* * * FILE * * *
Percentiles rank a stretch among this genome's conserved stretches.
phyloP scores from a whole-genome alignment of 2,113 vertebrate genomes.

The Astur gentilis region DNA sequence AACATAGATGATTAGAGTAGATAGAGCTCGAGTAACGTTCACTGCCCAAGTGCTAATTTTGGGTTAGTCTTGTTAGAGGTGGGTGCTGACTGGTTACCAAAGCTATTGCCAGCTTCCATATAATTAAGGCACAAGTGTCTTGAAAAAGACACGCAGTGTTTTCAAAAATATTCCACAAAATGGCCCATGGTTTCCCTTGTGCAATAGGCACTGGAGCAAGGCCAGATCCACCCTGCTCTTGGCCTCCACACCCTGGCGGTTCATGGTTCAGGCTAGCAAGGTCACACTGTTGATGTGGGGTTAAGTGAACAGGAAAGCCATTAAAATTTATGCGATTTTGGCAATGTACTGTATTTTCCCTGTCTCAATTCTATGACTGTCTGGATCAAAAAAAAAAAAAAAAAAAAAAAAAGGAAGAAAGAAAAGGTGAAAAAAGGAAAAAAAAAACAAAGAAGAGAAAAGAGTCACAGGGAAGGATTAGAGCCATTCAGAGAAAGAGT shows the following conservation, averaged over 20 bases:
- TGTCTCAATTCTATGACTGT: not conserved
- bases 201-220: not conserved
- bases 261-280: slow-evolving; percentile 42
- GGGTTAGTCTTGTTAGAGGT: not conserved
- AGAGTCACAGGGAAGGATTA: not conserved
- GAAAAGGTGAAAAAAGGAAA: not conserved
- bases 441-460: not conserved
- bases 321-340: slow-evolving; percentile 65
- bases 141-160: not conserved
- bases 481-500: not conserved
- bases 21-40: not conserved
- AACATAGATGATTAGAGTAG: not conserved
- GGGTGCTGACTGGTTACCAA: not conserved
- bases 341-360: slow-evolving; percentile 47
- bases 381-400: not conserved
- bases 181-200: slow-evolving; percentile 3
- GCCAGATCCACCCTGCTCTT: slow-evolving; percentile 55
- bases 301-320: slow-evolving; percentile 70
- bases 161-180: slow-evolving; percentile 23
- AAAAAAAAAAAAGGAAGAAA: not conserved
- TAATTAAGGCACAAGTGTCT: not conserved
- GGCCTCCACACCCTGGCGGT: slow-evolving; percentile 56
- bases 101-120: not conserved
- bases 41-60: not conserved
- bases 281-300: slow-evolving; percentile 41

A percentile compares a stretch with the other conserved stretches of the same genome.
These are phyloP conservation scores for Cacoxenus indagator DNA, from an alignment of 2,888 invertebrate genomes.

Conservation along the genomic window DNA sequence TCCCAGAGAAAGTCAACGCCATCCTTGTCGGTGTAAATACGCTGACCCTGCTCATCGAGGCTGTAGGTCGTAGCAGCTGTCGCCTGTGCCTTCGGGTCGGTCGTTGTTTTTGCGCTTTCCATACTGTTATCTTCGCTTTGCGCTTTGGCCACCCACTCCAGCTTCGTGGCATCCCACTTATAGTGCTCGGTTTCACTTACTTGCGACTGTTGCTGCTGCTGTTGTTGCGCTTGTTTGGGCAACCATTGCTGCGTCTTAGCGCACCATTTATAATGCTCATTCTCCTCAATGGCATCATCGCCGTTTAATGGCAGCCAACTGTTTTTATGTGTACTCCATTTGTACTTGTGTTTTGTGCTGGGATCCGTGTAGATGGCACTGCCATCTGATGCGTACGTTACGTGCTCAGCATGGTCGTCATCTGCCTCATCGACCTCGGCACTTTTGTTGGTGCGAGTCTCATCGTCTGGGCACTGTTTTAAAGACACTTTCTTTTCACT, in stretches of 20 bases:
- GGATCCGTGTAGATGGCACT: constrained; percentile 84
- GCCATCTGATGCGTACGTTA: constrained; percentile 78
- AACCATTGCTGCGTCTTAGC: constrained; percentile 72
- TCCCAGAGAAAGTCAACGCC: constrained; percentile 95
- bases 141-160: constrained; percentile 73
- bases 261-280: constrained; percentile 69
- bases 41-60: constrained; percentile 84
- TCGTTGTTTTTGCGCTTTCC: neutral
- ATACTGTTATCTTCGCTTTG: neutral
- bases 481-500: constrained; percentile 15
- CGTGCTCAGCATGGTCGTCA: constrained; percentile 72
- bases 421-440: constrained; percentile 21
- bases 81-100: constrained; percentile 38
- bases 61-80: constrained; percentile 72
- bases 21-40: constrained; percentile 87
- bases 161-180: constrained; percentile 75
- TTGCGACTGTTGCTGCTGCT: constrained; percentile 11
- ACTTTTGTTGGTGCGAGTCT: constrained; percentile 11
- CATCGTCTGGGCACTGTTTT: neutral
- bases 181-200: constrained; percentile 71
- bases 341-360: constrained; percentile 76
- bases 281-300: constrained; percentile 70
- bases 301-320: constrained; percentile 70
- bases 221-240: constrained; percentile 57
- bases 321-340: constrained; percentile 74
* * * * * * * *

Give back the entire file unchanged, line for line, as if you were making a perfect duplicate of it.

Percentiles rank a stretch among this genome's conserved stretches.
phyloP scores from a whole-genome alignment of 2,113 vertebrate genomes.

The Astur gentilis region DNA sequence AACATAGATGATTAGAGTAGATAGAGCTCGAGTAACGTTCACTGCCCAAGTGCTAATTTTGGGTTAGTCTTGTTAGAGGTGGGTGCTGACTGGTTACCAAAGCTATTGCCAGCTTCCATATAATTAAGGCACAAGTGTCTTGAAAAAGACACGCAGTGTTTTCAAAAATATTCCACAAAATGGCCCATGGTTTCCCTTGTGCAATAGGCACTGGAGCAAGGCCAGATCCACCCTGCTCTTGGCCTCCACACCCTGGCGGTTCATGGTTCAGGCTAGCAAGGTCACACTGTTGATGTGGGGTTAAGTGAACAGGAAAGCCATTAAAATTTATGCGATTTTGGCAATGTACTGTATTTTCCCTGTCTCAATTCTATGACTGTCTGGATCAAAAAAAAAAAAAAAAAAAAAAAAAGGAAGAAAGAAAAGGTGAAAAAAGGAAAAAAAAAACAAAGAAGAGAAAAGAGTCACAGGGAAGGATTAGAGCCATTCAGAGAAAGAGT shows the following conservation, averaged over 20 bases:
- TGTCTCAATTCTATGACTGT: not conserved
- bases 201-220: not conserved
- bases 261-280: slow-evolving; percentile 42
- GGGTTAGTCTTGTTAGAGGT: not conserved
- AGAGTCACAGGGAAGGATTA: not conserved
- GAAAAGGTGAAAAAAGGAAA: not conserved
- bases 441-460: not conserved
- bases 321-340: slow-evolving; percentile 65
- bases 141-160: not conserved
- bases 481-500: not conserved
- bases 21-40: not conserved
- AACATAGATGATTAGAGTAG: not conserved
- GGGTGCTGACTGGTTACCAA: not conserved
- bases 341-360: slow-evolving; percentile 47
- bases 381-400: not conserved
- bases 181-200: slow-evolving; percentile 3
- GCCAGATCCACCCTGCTCTT: slow-evolving; percentile 55
- bases 301-320: slow-evolving; percentile 70
- bases 161-180: slow-evolving; percentile 23
- AAAAAAAAAAAAGGAAGAAA: not conserved
- TAATTAAGGCACAAGTGTCT: not conserved
- GGCCTCCACACCCTGGCGGT: slow-evolving; percentile 56
- bases 101-120: not conserved
- bases 41-60: not conserved
- bases 281-300: slow-evolving; percentile 41

A percentile compares a stretch with the other conserved stretches of the same genome.
These are phyloP conservation scores for Cacoxenus indagator DNA, from an alignment of 2,888 invertebrate genomes.

Conservation along the genomic window DNA sequence TCCCAGAGAAAGTCAACGCCATCCTTGTCGGTGTAAATACGCTGACCCTGCTCATCGAGGCTGTAGGTCGTAGCAGCTGTCGCCTGTGCCTTCGGGTCGGTCGTTGTTTTTGCGCTTTCCATACTGTTATCTTCGCTTTGCGCTTTGGCCACCCACTCCAGCTTCGTGGCATCCCACTTATAGTGCTCGGTTTCACTTACTTGCGACTGTTGCTGCTGCTGTTGTTGCGCTTGTTTGGGCAACCATTGCTGCGTCTTAGCGCACCATTTATAATGCTCATTCTCCTCAATGGCATCATCGCCGTTTAATGGCAGCCAACTGTTTTTATGTGTACTCCATTTGTACTTGTGTTTTGTGCTGGGATCCGTGTAGATGGCACTGCCATCTGATGCGTACGTTACGTGCTCAGCATGGTCGTCATCTGCCTCATCGACCTCGGCACTTTTGTTGGTGCGAGTCTCATCGTCTGGGCACTGTTTTAAAGACACTTTCTTTTCACT, in stretches of 20 bases:
- GGATCCGTGTAGATGGCACT: constrained; percentile 84
- GCCATCTGATGCGTACGTTA: constrained; percentile 78
- AACCATTGCTGCGTCTTAGC: constrained; percentile 72
- TCCCAGAGAAAGTCAACGCC: constrained; percentile 95
- bases 141-160: constrained; percentile 73
- bases 261-280: constrained; percentile 69
- bases 41-60: constrained; percentile 84
- TCGTTGTTTTTGCGCTTTCC: neutral
- ATACTGTTATCTTCGCTTTG: neutral
- bases 481-500: constrained; percentile 15
- CGTGCTCAGCATGGTCGTCA: constrained; percentile 72
- bases 421-440: constrained; percentile 21
- bases 81-100: constrained; percentile 38
- bases 61-80: constrained; percentile 72
- bases 21-40: constrained; percentile 87
- bases 161-180: constrained; percentile 75
- TTGCGACTGTTGCTGCTGCT: constrained; percentile 11
- ACTTTTGTTGGTGCGAGTCT: constrained; percentile 11
- CATCGTCTGGGCACTGTTTT: neutral
- bases 181-200: constrained; percentile 71
- bases 341-360: constrained; percentile 76
- bases 281-300: constrained; percentile 70
- bases 301-320: constrained; percentile 70
- bases 221-240: constrained; percentile 57
- bases 321-340: constrained; percentile 74